There’s some curious gene that rouses itself in Autumn, making previously agoraphobic people want to wrap up in scarves and plaid skirts and aim for the nearest green space to go for long walks. (Lesson to all of you: just because it’s green doesn’t make it nature.) Anyway, it makes them feel like romance can happen, which is nonsense. Romance can never happen in plaid. As Blaine Harrison from Mystery Jets pointed out in the Observer yesterday, “I have never felt love with someone walking hand-in-hand through a field of bluebells” and that goes double for grown-ups walking through piles of leaves.
Maybe it was growing up unhappily in the countryside, but I get horrendously agoraphobic when confronted with sunny Sundays. It’s like having a particularly aggressive gym teacher banging on your door and saying “Come on, you shouldn’t be locked inside on a day like this.” Au contraire dear Mrs Eaton, it’s on days like these that you can delight in locking yourself away from good weather. It’s Sunday, the day that was made for hiding away, the one day of the week you can be as lazy as you like and nobody will argue with you because it’s the way life is. You should chuck the key away just to show how much you’re going to enjoy luxuriating in the fact that you could be outside, but you aren’t because it’s 6pm and you’re still in your dressing gown.
If I were famous, Sundays would be paydirt for the paparazzi. Yesterday, I went to the shop in dressing gown, coat and flip-flops to get the papers, looking like Jade Goody’s less-attractive hobo sister. That’s what I do on Sundays that haven’t got plans in – I like to luxuriate in being entirely off-duty from having to faff around with eyeliner or nice clothing. It’s ritualistic and glorious, and entirely why going for bracing walks in plaid have absolutely no place in my weekend life unless it’s Saturday or I’ve somehow ended up in a Beatrix Potter book.
Hiding away yesterday meant that I got to catch up on all the crap television I’d failed to watch throughout the last week so let’s have a great big cheer for whoever invented BitTorrent and thus TV at American speed. And then a big boo for Gilmore Girls singularly failing to be even vaguely entertaining in its season opener. (“It’s an axis of evil contrived entirely by televisual witches,” protested Film Joe when I ditched his internet-self to watch it. Well, yeah, but anything that has a script 20 pages longer than any average television programme of the same length, and with more pop/culture references than your average cartoon earns my respect and love. Especially over seven seasons.)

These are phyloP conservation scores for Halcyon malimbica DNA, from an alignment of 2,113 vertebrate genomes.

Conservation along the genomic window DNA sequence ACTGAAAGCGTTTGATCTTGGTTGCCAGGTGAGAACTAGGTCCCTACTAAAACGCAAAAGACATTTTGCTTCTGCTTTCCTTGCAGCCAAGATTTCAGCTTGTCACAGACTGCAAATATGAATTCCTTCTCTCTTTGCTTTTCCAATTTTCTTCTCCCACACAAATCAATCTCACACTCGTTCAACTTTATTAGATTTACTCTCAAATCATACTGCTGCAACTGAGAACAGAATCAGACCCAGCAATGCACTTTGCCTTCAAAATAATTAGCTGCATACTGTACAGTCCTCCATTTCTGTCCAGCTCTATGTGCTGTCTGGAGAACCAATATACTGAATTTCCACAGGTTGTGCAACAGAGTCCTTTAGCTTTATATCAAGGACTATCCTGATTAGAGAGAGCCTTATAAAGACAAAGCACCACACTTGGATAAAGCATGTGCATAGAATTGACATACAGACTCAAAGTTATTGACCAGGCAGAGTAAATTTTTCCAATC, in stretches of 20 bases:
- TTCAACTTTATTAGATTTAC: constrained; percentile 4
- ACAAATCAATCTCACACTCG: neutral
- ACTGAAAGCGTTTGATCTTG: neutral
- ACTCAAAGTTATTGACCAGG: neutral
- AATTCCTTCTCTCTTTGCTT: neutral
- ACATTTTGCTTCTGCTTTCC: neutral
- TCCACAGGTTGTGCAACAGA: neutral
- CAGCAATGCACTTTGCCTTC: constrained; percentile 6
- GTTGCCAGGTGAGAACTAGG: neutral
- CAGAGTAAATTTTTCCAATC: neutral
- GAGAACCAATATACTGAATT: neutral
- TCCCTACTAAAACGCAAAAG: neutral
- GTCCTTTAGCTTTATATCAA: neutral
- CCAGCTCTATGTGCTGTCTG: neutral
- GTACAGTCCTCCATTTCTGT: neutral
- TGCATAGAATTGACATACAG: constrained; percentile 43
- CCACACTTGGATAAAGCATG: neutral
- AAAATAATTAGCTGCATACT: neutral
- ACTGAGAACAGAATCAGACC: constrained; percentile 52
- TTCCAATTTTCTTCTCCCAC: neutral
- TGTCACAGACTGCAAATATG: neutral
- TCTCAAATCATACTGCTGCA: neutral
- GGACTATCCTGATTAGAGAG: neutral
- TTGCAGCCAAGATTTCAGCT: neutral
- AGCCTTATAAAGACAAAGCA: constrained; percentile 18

More telly. Grey’s Anatomy, still not annoying enough to stop me watching it. America’s Next Top Model, needs more mentals in it. Yes, more. Still, at least it’s not the British version which made me want to poke out not only my own eyes, but those of everyone who had anything to do with it. I passed Lucy, the iD-a-like one, on Friday. She is tiny and not a supermodel. Studio 60 is utterly brilliant. Matthew Perry – we only lost faith for a few years, but you are now re-loved again with all the peak-Chandler passion of another time.
Before the television marathon began, RBT and I recovered from Saturday’s exploits by watching Happy Days (the Chachi sells his soul episode) and Melinda and Melinda which was just dreadful. Not even dreadful in an enjoyable car crash way, but in a “Oh God Radha Mitchell, I’d rather put the last half hour of Silent Hill on repeat than sit through this horrible film ever again” way. Woody Allen, sort it out. You had a fantastic cast and you still made another crap film you utter fool.
This made us all marginally more receptive to the new Robin Hood which, FYI, is like the BBC put their heads together and went “Hmm, what ratio of indie boys to tight outfits would be the most likely to give Kat an excuse to dribble all over herself.” Every other man in it looks like he’s just fallen out of an indie club. Guy of Gisborne broods like he’s just spilled JD on his Converse, the Scarlet boys look so surly that their eyebrows stand out a good three inches from their foreheads. It’s a sea of dark haired, skinny, unhealthily pale boys and that, ladies and gentlemen, is precisely what I want to be locked in the house with on a Sunday afternoon.